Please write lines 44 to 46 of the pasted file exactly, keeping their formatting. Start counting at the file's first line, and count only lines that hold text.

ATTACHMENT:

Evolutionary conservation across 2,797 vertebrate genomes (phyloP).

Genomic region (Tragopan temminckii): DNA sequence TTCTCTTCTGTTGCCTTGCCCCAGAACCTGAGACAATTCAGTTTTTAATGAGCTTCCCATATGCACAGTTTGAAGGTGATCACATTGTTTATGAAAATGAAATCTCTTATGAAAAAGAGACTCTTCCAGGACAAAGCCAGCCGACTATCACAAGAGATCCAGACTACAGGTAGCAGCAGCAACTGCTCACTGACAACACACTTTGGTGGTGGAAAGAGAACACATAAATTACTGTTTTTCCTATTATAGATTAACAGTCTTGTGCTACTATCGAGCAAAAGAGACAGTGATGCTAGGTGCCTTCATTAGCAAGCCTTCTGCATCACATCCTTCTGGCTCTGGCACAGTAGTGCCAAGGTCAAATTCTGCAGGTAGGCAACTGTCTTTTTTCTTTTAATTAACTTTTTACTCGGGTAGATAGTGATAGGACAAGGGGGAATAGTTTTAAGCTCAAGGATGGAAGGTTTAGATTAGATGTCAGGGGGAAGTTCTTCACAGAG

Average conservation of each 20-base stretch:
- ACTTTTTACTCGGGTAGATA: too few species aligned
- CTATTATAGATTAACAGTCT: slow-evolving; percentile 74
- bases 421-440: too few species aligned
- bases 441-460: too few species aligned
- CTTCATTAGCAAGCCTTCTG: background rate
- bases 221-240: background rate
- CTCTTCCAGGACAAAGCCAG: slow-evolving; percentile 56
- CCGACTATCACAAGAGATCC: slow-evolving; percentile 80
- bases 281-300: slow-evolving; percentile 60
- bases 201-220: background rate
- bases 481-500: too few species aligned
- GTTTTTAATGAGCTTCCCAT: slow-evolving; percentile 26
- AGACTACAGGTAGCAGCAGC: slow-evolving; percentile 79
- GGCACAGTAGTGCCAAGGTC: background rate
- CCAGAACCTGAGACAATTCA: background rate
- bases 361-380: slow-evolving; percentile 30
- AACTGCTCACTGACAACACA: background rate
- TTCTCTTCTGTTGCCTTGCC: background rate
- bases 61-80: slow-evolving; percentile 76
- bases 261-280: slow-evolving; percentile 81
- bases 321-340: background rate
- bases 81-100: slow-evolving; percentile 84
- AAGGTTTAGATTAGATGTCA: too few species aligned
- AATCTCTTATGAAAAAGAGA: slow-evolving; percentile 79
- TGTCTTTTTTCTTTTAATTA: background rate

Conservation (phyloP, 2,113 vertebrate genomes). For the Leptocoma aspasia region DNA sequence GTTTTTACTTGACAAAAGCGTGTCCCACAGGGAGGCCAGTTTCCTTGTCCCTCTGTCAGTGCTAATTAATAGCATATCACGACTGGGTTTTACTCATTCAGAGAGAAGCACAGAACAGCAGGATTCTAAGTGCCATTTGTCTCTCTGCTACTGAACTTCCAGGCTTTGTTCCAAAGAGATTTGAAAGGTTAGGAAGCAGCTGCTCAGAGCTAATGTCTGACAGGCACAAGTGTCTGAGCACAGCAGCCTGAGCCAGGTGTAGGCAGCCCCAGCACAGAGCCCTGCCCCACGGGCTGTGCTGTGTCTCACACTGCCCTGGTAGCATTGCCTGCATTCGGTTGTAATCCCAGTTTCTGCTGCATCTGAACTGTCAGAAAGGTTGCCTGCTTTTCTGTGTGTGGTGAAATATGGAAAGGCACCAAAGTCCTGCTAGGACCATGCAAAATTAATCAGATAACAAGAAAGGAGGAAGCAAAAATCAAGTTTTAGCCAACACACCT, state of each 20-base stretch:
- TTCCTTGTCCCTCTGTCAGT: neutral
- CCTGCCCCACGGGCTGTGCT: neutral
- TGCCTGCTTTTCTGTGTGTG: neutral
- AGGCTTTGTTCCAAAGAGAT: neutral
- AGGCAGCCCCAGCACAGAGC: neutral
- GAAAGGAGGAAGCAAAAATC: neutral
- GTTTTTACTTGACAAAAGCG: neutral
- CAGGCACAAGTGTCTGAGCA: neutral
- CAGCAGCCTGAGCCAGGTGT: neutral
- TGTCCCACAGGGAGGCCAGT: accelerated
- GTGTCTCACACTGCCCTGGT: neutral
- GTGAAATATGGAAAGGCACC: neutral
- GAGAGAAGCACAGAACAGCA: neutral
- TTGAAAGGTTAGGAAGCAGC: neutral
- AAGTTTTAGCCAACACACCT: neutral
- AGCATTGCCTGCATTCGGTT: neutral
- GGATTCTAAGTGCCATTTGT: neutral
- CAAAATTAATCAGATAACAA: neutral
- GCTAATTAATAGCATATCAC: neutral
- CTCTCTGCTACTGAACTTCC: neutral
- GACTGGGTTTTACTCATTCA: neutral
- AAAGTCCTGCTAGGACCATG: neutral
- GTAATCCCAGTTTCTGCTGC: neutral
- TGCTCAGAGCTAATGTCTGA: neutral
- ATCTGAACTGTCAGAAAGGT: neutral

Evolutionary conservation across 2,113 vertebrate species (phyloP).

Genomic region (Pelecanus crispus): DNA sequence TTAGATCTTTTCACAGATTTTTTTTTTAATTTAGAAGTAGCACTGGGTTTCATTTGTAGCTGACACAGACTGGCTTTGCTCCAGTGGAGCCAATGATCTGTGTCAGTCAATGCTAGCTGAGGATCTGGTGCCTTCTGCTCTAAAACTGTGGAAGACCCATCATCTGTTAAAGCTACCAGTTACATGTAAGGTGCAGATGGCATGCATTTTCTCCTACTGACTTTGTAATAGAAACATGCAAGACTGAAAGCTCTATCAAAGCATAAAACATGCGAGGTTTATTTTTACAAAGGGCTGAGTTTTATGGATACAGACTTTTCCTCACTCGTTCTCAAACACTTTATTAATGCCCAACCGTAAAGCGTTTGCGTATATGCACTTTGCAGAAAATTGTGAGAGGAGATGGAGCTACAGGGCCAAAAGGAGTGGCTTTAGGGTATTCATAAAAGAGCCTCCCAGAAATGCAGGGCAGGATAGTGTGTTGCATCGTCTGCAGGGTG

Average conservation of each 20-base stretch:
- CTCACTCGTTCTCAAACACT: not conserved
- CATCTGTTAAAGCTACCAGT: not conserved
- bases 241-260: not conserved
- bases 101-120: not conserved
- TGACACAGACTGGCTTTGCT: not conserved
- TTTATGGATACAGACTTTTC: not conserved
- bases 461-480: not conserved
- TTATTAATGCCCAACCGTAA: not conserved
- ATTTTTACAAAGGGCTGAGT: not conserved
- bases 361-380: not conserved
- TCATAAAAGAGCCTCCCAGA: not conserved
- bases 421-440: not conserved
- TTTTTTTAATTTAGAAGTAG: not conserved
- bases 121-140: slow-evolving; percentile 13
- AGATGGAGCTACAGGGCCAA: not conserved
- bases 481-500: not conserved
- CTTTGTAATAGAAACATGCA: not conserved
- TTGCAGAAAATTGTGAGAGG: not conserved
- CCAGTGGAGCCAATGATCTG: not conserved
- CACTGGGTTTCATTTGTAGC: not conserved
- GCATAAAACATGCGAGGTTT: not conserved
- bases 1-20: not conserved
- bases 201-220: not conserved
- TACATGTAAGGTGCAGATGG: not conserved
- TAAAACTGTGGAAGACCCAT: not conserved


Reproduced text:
- AAGTTTTAGCCAACACACCT: neutral
- AGCATTGCCTGCATTCGGTT: neutral
- GGATTCTAAGTGCCATTTGT: neutral